He first drew traffic to his site by posting videos about gaming strategy, and that turned out to be a smart approach. According to an article on, gaming is highly searched. The traffic on game related topics is far above all other industries, except sex.  

But now that he has his foot in the door with gamers, he wants to shift his focus. He emphasizes he doesn’t expect gamers to completely stop gaming, just find a balance. That includes inspiring site users to develop themselves rather than focus on being the best at a video game. He hopes they will eventually want to spend less time gaming, as he has.

"I want to get people over their social anxiety and go out and experience life," he said. 

What’s the harm?

Any activity that keeps you sitting for hours at a time can be bad for your health, including sitting at a desk all day, playing video games or vegging out in front of the TV.

Even adults who get the recommended amount of exercise each week are at increased risk of disease if they sit during the day, according to a previous Missourian article. 

Jones said he would sit for up to 12 hours a day when he was addicted to gaming.

His site has articles such as "Tired? Unmotivated? READ THIS" and "What should I do with my life?" which provides motivation and tips for gamers, or anyone, to be active and find the will to get up and move.

Another hazard linked to video gaming is overeating. According to a study found on, researchers found that though more studies are needed to conclude long-term effects, video gaming is directly correlated to consuming large amounts of calories during and after gaming

Common snacks for gamers are foods that are easy to prepare and offer instant satisfaction such as Ramen Noodles, energy drinks, chips and cookies, Jones said.

"Not all gamers eat these, but there is a tendency to eat more unhealthy if you're addicted to gaming because you're trying to save time and get back to the game," Jones said.'s nutrition page has articles such as "The ULTIMATE guide to staying healthy during an MMO release" and recipes that take less than 10 minutes to prepare.

Positive feedback

Jones thinks he may be on the right track, based on user comments.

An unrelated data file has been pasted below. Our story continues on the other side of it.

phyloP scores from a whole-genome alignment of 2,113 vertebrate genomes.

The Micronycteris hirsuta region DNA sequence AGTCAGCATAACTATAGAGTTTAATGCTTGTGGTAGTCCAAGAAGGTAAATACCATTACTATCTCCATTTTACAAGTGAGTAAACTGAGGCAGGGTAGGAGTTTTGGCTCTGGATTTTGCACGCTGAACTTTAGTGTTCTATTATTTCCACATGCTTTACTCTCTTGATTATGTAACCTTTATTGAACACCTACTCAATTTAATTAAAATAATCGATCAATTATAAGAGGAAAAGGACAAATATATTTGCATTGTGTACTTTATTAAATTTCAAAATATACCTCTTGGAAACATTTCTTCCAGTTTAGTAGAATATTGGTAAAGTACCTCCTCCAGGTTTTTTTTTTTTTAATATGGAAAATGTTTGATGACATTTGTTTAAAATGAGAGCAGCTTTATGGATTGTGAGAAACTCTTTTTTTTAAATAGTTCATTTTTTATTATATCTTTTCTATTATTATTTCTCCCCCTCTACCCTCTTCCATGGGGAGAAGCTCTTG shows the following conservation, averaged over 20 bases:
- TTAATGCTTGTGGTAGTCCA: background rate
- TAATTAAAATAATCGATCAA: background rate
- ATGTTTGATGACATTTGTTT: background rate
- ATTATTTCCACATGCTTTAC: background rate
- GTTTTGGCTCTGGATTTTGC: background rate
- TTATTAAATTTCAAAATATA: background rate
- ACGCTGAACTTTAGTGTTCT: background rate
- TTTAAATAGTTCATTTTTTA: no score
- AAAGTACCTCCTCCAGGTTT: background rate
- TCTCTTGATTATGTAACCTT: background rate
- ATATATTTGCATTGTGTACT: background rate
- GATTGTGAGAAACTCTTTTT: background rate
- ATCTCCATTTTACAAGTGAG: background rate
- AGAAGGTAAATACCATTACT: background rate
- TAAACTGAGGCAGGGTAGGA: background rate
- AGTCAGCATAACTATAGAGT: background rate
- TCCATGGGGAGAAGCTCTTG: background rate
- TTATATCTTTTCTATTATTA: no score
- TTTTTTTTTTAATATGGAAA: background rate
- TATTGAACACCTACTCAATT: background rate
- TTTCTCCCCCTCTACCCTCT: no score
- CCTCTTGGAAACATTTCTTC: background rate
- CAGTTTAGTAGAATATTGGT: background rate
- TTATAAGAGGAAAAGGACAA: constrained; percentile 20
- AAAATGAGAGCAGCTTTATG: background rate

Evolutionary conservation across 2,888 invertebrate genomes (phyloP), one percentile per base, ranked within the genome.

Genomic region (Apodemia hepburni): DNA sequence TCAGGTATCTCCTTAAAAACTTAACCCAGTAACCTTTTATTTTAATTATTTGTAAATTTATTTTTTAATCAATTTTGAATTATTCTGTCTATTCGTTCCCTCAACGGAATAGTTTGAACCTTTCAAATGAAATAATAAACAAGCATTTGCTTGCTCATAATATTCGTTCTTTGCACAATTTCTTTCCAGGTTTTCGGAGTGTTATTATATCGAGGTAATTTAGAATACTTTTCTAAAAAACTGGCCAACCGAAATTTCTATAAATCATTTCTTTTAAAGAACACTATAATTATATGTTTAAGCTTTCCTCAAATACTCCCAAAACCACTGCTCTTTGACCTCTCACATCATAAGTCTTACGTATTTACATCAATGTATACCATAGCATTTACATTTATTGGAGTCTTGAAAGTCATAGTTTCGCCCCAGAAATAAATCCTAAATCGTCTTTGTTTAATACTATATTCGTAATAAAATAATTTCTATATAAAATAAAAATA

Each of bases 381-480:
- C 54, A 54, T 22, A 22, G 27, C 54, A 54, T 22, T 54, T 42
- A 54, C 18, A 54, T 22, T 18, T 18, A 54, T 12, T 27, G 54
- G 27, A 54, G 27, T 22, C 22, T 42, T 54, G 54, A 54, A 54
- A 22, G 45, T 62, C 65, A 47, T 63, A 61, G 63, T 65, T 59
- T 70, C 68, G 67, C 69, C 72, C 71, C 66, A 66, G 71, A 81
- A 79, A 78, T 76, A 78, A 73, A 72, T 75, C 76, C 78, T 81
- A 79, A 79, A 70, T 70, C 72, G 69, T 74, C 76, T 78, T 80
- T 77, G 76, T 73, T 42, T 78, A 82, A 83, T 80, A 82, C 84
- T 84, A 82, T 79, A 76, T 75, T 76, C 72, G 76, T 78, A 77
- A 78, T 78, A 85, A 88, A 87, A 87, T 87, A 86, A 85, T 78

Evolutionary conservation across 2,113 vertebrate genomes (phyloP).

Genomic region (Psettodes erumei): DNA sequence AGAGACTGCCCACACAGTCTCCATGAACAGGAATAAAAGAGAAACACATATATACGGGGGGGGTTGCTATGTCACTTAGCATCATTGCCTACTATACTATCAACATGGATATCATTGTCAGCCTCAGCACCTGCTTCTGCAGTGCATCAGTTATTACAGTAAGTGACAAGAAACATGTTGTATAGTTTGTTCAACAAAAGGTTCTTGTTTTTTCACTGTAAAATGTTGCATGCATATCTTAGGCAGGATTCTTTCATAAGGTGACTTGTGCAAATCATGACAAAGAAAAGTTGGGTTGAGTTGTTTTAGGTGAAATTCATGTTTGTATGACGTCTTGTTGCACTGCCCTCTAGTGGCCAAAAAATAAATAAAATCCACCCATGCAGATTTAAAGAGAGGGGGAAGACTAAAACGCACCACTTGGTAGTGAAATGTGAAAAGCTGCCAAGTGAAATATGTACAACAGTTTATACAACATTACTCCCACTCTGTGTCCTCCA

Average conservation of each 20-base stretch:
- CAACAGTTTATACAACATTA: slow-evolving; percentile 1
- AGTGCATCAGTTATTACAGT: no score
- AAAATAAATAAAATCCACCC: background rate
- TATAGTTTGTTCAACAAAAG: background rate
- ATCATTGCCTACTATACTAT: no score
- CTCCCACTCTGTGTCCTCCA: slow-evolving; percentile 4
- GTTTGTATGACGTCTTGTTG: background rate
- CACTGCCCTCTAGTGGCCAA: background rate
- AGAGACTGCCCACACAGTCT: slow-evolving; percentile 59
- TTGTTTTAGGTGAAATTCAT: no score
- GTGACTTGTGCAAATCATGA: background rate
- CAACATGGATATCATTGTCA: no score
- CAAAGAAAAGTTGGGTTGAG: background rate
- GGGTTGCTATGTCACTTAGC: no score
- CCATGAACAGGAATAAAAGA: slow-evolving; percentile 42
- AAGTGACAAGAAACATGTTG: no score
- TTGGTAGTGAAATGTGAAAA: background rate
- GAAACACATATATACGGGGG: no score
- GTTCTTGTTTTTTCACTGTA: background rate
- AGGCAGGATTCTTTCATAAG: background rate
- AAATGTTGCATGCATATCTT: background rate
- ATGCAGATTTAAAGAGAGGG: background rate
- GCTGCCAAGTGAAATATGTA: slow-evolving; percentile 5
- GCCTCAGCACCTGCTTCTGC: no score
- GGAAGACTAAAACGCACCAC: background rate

"(The site) has brought me out of depression, and I find Jack to be a very honest individual!" wrote Daniel Joseph from Stockton, Calif.

Jones said he gets comments and email almost daily from people who say the site has helped them change their lives — some from gamers who live as far away as the Netherlands and South Africa. 

 The feedback is keeping him motivated to research and condense information for the site. Once he feels he has enough information, he writes an article and makes a video. 

"It's more engaging for gamers who already like to watch video," Jones said. "Video is really powerful because people really connect with you."

Jones’s website earns revenue from three separate sources: from advertisements on the videos he posts on YouTube; Google “adsense” ads on the website and affiliate offers from links clicked on and YouTube.

YouTube accounts for the majority of the revenue. Jones estimates he earns between $2 and $4 per thousand views on the videos, though the amount fluctuates from month to month. For example, the month before the elections, YouTube was flooded with campaign ads, and the revenue that month was closer to $4 per thousand views, he said. 

Amazon also pays a percent of each sale it makes on its site from traffic that directs to it. Putting the Google adsense code on the website enables Google to generate ads relevant to the user, based on his or her search and cache history. Each time someone clicks on an ad, Jones earns something. The average is 57 cents per click, he said. 

For now, all of the content on the site is free, and Jones is able to make enough from these sources of revenue to live on without working any part-time jobs.

“But it's certainly not going to make me rich,” he said. He plans to grow revenue by creating paid programs targeted toward solving gamers' needs in the areas of health, fitness and self-confidence. 

"Having money doesn't really bring you any lasting joys," he said.

Meanwhile, Jones's own personal, self-improvement project is by no means finished. His room is full of vitamins, supplements and personal development books such as "On Writing Well" and "The Paleo Solution." When driving or at the gym, he listens to talk shows about health or how to set up an Internet business instead of music.

One quote from his "About" page sums up the life philosophy he hopes to promote:  "The only thing holding you back from the life of your dreams is your own beliefs. Change your beliefs and you will change your life." 

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Nathan Whitaker December 24, 2012 | 9:43 a.m.

Gone are the days when the ox fall down...